UK Clinical Pharmacy Association


Brands of vilanterol

This list is not intended to be exhaustive.

Inhaled (combination product, with corticosteroid): Relvar Ellipta®

Inhaled (combination product, with antimuscarinic): Anoro Ellipta®

Inhaled (combination product, with corticosteroid and antimuscarinic): Trelegy Ellipta®

Issues for surgery

For asthma and chronic obstructive pulmonary disease (COPD) – increased risk of exacerbation if omitted.

For combination products containing corticosteroids – potential increased risk of acute adrenal insufficiency (e.g. severe hypotension, tiredness and weakness, confusion, psychosis, tachycardia) if omitted – see Further information.

Advice in the perioperative period

Elective and emergency surgery 

Continue (including combination products). 

There are numerous inhaled preparations which contain vilanterol, either as single agents or in combination products with corticosteroids and / or antimuscarinics – all of these can be continued pre-operatively. Check active ingredients of currently available preparations in British National Formulary.

Advise patients who are prescribed regular vilanterol inhaled preparations but do not usually take them regularly to do so pre-operatively to optimise disease control prior to anaesthesia.

Confirm the inhaler brand, strength and device with the patient.

Post-operative advice

Restart post-operatively as soon as next dose is due.

For patients taking bambuterol tablets

Monitor renal function – dose reduction may be necessary if renal function is impaired post-operatively (consult current product literature).

Interactions with common anaesthetic agents

For interactions with products containing corticosteroids / antimuscarinics – see individual monographs.

Halogenated anaesthetics

Vilanterol may cause hypokalaemia. Concomitant use with medications that prolong the QT-interval (e.g. desflurane, isoflurane, sevoflurane and possibly thiopental) increases the risk of torsades de pointes. This risk may be greater with inhaled combination products also containing a corticosteroid. Monitor serum potassium and QT-interval with concomitant treatment. 

Interactions with other common medicines used in the perioperative period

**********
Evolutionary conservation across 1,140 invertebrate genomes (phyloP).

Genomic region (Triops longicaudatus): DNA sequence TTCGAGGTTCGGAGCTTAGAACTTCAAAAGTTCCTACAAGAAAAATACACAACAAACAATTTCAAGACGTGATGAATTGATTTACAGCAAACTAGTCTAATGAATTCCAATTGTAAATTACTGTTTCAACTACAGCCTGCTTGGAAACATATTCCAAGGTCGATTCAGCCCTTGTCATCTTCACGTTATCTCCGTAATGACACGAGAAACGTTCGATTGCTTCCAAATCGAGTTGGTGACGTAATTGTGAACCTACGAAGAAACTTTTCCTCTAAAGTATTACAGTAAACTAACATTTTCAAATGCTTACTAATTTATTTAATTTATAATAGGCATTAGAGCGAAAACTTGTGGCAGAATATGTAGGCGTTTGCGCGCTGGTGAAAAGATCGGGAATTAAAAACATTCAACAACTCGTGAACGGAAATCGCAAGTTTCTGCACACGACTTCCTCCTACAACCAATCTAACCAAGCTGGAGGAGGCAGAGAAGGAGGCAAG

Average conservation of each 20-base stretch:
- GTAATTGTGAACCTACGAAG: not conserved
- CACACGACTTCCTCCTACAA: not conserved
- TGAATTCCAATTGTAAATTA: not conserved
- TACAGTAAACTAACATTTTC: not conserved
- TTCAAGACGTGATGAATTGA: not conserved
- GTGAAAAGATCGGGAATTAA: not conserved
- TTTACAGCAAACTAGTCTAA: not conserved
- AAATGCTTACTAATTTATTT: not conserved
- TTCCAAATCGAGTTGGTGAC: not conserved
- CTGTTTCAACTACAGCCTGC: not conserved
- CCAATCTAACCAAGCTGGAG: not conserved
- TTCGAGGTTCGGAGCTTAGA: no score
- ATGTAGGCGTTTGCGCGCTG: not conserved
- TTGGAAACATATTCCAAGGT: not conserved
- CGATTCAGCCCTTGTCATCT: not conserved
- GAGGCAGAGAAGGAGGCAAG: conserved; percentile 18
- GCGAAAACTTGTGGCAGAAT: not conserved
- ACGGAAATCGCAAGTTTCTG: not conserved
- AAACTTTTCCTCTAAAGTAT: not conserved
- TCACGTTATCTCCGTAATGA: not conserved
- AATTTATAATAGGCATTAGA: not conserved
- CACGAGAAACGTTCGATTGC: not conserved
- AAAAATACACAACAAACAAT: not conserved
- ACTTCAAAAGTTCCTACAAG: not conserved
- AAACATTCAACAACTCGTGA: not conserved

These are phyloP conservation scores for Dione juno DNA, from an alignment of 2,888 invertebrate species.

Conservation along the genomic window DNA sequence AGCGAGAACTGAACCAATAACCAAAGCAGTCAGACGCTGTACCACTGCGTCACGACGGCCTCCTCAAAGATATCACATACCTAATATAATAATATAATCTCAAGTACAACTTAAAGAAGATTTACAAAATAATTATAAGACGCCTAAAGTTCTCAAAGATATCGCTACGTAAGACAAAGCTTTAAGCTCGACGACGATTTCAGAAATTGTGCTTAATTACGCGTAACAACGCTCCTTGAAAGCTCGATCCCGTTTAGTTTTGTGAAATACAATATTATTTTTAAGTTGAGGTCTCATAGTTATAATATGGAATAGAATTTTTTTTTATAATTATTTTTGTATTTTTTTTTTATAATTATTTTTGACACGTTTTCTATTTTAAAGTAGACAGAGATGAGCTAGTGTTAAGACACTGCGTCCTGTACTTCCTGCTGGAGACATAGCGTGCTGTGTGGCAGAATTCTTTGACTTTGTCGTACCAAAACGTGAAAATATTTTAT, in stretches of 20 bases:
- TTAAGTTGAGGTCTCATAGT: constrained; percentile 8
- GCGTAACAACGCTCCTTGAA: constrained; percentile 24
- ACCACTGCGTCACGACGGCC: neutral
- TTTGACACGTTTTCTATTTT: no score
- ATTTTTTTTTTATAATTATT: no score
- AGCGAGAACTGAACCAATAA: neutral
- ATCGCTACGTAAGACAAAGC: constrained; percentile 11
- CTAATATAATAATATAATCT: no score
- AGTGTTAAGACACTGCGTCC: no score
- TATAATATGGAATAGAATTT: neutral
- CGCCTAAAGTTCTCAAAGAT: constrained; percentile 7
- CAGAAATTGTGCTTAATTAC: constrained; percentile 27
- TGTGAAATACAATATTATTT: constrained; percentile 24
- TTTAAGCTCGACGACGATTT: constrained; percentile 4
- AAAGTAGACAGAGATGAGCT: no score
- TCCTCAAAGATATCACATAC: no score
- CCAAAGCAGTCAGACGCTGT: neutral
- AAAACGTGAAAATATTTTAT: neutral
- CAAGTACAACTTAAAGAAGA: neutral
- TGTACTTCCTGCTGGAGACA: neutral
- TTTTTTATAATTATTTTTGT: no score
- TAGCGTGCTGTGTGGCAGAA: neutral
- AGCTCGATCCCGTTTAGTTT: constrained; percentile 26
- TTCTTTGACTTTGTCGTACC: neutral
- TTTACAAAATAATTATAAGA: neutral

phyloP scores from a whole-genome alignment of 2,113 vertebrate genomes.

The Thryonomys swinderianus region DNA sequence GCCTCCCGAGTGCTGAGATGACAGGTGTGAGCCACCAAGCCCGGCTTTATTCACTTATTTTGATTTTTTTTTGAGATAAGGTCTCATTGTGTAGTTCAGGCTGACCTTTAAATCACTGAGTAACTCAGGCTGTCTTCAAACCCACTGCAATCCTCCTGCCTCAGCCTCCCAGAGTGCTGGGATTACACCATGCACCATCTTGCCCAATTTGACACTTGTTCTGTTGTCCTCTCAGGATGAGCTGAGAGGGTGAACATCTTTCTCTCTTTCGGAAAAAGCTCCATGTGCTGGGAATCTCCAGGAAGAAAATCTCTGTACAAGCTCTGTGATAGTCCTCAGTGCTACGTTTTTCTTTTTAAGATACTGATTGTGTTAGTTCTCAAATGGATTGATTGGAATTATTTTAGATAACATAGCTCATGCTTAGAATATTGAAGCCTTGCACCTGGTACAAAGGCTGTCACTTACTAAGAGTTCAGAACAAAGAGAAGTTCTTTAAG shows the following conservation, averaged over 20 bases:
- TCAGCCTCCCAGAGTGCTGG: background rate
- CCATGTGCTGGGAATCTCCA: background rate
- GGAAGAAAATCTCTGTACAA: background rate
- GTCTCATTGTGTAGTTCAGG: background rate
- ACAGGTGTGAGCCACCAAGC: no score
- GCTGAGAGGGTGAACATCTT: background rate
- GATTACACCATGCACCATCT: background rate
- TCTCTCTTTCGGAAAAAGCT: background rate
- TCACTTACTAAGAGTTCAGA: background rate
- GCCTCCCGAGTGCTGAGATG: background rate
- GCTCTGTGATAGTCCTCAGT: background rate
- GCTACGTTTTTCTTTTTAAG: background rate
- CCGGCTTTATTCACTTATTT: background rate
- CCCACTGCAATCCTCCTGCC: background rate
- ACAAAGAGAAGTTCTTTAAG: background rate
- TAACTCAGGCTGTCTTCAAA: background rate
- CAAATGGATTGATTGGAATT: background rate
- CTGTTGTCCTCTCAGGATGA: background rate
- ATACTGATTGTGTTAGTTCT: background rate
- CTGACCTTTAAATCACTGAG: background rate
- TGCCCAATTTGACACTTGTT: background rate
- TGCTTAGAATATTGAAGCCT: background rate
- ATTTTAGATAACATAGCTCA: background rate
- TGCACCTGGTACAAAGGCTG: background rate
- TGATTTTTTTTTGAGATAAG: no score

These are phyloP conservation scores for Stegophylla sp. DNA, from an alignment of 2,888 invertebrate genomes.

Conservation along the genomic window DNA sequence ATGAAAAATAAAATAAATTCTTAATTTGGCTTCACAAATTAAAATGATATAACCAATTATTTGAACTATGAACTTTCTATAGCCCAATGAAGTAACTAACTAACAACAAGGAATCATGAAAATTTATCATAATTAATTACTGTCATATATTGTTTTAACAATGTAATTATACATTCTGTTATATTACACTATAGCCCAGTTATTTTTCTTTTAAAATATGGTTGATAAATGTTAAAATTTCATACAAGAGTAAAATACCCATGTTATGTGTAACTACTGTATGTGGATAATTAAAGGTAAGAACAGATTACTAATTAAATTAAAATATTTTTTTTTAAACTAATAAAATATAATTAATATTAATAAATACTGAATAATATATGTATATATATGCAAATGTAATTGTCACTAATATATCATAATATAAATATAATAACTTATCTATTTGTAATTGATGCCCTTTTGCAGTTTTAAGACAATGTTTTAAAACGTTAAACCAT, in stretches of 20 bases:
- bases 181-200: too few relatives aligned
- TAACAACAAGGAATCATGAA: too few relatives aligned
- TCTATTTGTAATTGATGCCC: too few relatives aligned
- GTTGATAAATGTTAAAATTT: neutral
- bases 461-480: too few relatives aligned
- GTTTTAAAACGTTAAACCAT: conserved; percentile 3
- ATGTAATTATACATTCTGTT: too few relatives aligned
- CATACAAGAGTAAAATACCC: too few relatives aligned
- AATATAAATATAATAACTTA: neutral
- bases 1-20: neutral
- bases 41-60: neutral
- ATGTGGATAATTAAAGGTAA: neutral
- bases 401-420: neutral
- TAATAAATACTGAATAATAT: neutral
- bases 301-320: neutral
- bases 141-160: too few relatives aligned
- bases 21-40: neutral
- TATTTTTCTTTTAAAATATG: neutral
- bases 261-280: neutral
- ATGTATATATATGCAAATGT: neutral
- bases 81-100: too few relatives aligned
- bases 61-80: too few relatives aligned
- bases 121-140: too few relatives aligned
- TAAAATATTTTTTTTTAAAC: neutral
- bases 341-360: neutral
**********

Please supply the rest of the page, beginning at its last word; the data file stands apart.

For interactions with products containing corticosteroids / antimuscarinics – see individual monographs.


Dexamethasone and hydrocortisone may cause hypokalaemia which would potentiate any vilanterol-mediated hypokalaemia. This risk may be greater with inhaled combination products also containing a corticosteroid. Hypokalaemia increases the risk of torsades de pointes with medications which prolong the QT-interval e.g. antiemetics (domperidone, droperidol, granisetron, haloperidol, ondansetron and possibly prochlorperazine), antimicrobials (ciprofloxacin, clarithromycin, erythromycin) and loperamide.

Further information

Products containing corticosteroids

Systemic absorption

Although not intended it is possible that inhaled administration of corticosteroids may result in systemic absorption, particularly if high doses are used or with prolonged treatment.

Adrenal suppression, perioperative stress and corticosteroid replacement

Whilst adrenal insufficiency is most common in patients taking systemic corticosteroids there is evidence that this can occur with chronic corticosteroid administration via other routes. High doses and prolonged treatment duration results in increased systemic absorption and therefore risk of adrenal insufficiency; however, there is no dose, administration route or treatment duration for which the risk of adrenal insufficiency can safely be excluded. Meta-analysis indicates incidence of adrenal insufficiency is lower in patients prescribed intranasal (4.2%) and inhaled (7.8%) corticosteroids compared to oral (48.7%) and intra-articular (52.2%) corticosteroids, although this incidence is likely to be higher in individuals receiving corticosteroids by multiple routes.

The possibility of adrenal insufficiency should be considered in individuals taking inhaled or intranasal corticosteroids who fail to improve as anticipated post-operatively. Current evidence on the necessity of administering perioperative stress-dose steroids for patients with suspected secondary adrenal insufficiency is inadequate to either support or refute this practice; however, if adrenal insufficiency is suspected, corticosteroid replacement appears to carry minimal risk compared with the risk of adrenal crisis.


Baxter K, Preston CL (eds), Stockley’s Drug Interactions (online) London: Pharmaceutical Press. [Accessed on 27th June 2021]

Joint Formulary Committee. British National Formulary (online) London: BMJ Group and Pharmaceutical Press. [Accessed on 27th June 2021]